During most of the first season, Ash's Pikachu was dubbed over by Sabine Bohlmann. Starting with the Orange Islands season, Ikue Ohtani's Japanese voice has gone undubbed. However, Bohlmann returned to voice Pikachu in M20.
May (Maike) has been voiced by Nicola Grupe-Arnoldi throughout the series and was voiced by Stephanie Kellner in movies six and seven. Grupe-Arnoldi has also voiced Erika's Gloom (Duflor), Jessie as a child, Rebecca, Misty's Horsea (Seeper), Sabrina as a child, and Misty's Togepi. May's brother, Max, has been voiced by Ute Bronder in the series and by Solveig Duda in the sixth and seventh movies. Dawn (Lucia) was voiced by Jana Kilka.
James has been voiced by Matthias Klie. Jessie has been voiced by Scarlet Cavadenti for the series but by Claudia Lössl in a few movies (4–7 & 10). Meowth (Mauzi) has been voiced by Gerhard Acktun for the entire series.
Nurse Joy (Schwester Joy) has been voiced by four voice actresses: Christine Stichler (season 1–6 & 8), Melanie Manstein (season 7 & 9), Tatjana Pokorny (season 10–13) and Katharina Iacobescu (season 14–present), who currently voices her. Officer Jenny has been voiced by five different voice actresses: Stefanie von Lerchenfeld (season 1–6 & 8), Beate Pfeiffer (season 7 & 9–13), Solveig Duda (season 14), Nina Kapust (season 15) and Angela Wiederhut (season 16–present), who currently voices her.
Pokémon Trading Card Game
German-language cards for the Pokémon Trading Card Game have been sold in Germany since the introduction of the Base Set. The cards were originally distributed by Wizards of the Coast and later by The Pokémon Company International after Wizards of the Coast lost their license to distribute the TCG. Most sets that were released in English are also available in German (one or two sets were skipped), and German cards are still being printed in the latest Sword & Shield era.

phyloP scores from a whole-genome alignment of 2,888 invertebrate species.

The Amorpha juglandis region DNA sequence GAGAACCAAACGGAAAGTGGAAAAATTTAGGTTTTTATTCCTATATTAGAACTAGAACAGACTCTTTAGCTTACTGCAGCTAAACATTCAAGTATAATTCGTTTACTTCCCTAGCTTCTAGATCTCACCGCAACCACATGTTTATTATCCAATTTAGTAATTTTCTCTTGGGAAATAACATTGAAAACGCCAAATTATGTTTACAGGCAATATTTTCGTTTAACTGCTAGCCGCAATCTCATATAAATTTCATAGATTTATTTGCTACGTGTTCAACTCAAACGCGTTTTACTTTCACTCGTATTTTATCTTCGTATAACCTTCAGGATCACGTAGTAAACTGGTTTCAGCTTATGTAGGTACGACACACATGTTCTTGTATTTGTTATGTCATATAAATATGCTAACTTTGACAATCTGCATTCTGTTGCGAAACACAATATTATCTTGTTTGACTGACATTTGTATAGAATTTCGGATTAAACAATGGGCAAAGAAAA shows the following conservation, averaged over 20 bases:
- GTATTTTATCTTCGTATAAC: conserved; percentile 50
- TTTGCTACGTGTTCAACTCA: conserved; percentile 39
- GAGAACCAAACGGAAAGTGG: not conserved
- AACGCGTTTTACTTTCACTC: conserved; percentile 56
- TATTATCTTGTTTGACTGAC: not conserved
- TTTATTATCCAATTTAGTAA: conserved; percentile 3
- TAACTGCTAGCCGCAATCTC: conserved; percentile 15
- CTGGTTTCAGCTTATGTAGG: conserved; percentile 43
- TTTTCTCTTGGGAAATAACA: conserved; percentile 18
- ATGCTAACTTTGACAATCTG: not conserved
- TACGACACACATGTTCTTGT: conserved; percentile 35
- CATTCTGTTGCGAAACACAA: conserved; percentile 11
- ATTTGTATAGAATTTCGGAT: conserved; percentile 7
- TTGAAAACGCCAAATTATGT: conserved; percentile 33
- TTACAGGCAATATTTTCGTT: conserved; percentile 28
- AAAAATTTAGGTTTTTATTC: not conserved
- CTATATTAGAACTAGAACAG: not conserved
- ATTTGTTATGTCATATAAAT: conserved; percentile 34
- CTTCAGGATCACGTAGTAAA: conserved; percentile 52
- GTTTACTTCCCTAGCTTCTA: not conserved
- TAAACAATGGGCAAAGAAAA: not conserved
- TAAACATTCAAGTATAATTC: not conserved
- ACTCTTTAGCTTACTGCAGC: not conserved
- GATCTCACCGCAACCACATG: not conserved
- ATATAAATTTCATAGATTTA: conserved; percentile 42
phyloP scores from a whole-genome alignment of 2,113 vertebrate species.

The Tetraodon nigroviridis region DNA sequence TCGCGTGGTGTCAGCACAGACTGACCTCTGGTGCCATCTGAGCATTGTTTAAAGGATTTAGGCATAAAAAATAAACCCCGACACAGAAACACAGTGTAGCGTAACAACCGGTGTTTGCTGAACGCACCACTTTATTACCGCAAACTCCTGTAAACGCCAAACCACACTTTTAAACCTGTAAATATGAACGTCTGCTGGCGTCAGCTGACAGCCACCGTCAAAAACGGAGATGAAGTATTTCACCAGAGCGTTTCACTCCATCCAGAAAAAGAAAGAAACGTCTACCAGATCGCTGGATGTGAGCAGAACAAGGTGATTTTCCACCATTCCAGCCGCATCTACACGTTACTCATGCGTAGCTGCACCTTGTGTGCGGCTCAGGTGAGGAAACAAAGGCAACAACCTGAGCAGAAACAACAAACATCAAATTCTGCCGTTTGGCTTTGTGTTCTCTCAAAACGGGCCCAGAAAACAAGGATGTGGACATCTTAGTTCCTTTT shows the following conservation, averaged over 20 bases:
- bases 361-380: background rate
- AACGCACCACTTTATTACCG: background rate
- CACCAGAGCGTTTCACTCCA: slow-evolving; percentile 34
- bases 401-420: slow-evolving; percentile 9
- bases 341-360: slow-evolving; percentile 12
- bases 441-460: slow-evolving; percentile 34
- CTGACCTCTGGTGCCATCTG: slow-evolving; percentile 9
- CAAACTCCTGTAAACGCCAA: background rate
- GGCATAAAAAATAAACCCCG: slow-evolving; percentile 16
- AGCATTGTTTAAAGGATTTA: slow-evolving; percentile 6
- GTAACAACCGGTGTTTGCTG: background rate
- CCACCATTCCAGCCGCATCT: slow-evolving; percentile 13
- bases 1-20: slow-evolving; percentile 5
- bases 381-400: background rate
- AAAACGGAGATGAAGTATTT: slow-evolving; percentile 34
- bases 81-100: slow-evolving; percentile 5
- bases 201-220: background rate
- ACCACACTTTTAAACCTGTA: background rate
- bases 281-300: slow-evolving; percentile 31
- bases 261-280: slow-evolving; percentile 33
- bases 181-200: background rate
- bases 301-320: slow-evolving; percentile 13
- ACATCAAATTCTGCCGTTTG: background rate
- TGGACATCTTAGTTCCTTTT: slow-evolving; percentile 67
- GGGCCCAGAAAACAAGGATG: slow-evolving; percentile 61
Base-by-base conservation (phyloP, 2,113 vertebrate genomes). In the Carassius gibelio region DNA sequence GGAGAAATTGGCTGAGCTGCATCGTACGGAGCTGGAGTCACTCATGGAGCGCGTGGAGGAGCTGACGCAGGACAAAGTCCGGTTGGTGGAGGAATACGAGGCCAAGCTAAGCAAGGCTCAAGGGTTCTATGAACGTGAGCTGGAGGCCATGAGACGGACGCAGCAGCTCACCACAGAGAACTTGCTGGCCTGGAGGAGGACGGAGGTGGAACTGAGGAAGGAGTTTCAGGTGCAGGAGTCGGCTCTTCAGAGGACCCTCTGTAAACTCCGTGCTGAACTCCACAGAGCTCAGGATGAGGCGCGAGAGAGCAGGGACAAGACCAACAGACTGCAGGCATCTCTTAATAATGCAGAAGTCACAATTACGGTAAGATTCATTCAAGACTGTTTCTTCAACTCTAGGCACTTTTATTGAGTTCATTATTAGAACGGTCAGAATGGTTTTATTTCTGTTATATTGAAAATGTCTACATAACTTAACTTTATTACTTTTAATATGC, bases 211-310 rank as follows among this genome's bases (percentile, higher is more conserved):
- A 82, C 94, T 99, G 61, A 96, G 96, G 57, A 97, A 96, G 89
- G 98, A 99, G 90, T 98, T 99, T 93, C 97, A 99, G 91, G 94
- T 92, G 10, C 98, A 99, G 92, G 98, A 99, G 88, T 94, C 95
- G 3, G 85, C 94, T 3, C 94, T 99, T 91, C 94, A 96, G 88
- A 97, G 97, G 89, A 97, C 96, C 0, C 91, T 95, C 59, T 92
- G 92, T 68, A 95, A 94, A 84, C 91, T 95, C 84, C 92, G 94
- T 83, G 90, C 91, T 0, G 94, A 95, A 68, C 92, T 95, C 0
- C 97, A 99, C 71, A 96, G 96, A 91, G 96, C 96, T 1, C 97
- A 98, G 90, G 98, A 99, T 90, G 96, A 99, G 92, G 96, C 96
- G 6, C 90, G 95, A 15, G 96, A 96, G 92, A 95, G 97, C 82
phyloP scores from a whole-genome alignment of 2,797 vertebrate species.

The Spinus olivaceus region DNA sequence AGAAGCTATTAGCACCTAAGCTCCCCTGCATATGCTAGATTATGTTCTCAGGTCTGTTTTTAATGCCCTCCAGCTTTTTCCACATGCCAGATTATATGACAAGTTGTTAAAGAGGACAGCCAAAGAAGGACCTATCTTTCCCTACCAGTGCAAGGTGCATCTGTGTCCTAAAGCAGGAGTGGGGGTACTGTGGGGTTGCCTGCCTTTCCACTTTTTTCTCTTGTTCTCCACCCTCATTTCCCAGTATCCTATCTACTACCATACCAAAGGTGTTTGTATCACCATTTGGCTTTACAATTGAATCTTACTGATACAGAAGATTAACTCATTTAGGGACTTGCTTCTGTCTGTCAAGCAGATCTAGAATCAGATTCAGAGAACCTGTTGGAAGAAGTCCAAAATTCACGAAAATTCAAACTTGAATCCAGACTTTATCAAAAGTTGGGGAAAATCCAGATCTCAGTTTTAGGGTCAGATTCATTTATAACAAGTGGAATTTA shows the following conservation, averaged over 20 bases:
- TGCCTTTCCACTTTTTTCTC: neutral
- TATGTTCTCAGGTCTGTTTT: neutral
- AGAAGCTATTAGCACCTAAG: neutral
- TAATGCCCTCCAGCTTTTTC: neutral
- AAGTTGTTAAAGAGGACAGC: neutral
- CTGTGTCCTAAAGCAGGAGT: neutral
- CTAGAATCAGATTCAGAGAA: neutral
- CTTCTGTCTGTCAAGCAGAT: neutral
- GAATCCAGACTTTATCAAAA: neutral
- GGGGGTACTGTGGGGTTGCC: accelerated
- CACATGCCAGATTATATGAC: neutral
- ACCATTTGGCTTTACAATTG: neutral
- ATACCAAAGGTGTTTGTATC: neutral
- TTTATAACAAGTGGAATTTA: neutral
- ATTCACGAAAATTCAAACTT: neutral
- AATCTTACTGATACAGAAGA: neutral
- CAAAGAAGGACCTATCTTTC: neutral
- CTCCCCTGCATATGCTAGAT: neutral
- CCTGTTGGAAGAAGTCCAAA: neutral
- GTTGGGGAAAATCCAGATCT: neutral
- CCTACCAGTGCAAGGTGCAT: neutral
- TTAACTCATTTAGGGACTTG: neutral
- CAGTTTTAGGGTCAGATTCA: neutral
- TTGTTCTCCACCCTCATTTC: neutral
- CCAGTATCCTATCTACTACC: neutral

German-language cards are recognized as tournament legal for Play! Pokémon.
The first three volumes of the Pokémon Adventures manga were released in German language by Egmont Manga & Anime. The names of characters such as Professor Oak and Lt. Surge were switched to their German names from the games and anime. Additionally, Red and Blue were renamed to "Ash" and "Gary" to match the anime.
Since October 2013, Panini Comics has been releasing Black & White chapter in German under the title Pokémon: Schwarz und Weiss. In 2015, upon completion of the chapter, they have begun releasing German translations of the Japanese Pokémon Adventures XY volumes. Beginning in 2016, Panini Comics have also begun releasing the Red, Green & Blue chapter and Yellow chapter with the title Pokémon: Die Ersten Abenteuer.
Other notable German-language Pokémon communities include Bisafans and Pokefans, who also offer Pokémon-related news and host their own forums.
Like in other European countries, a German Pokémon Day is held every year. This event celebrates Pokémon and distributes items, trading cards, and event-exclusive Pokémon to participants.
To commemorate the release of the XY Trainer Kit from the Pokémon Trading Card Game, a small promotional tour was announced, with stops in Germany and Austria. The tour began on March 15, 2014 and ended April 19, 2014. On this tour, attendees were able to exchange 50 cards from a non-Pokémon-related trading card game and would receive an XY Trainer Kit in return. The intention of the tour was to introduce new players to the TCG and offered them the opportunity to learn how to play the Trading Card Game.
|The Pokémon franchise around the world|
|The Americas:||Brazil • Canada • Latin America • United States|
|Asia:||Greater China • Indonesia • Malaysia • Philippines • Singapore • South Asia • South Korea • Thailand • Vietnam|
|Europe:|| Albania • Belgium • Bulgaria • Croatia • Czech Republic • Denmark • Finland • France • Germany • Greece|
Hungary • Iceland • Ireland • Italy • Latvia • Lithuania • Netherlands • North Macedonia • Norway • Poland
Portugal • Romania • Russia • Serbia • Slovakia • Spain • Sweden • Ukraine • United Kingdom
|Middle East:||Arab world • Israel • Turkey|
|Oceania:||Australia • New Zealand|
|This article is part of Project Globe, a Bulbapedia project that aims to write comprehensive articles on the Pokémon franchise around the world.|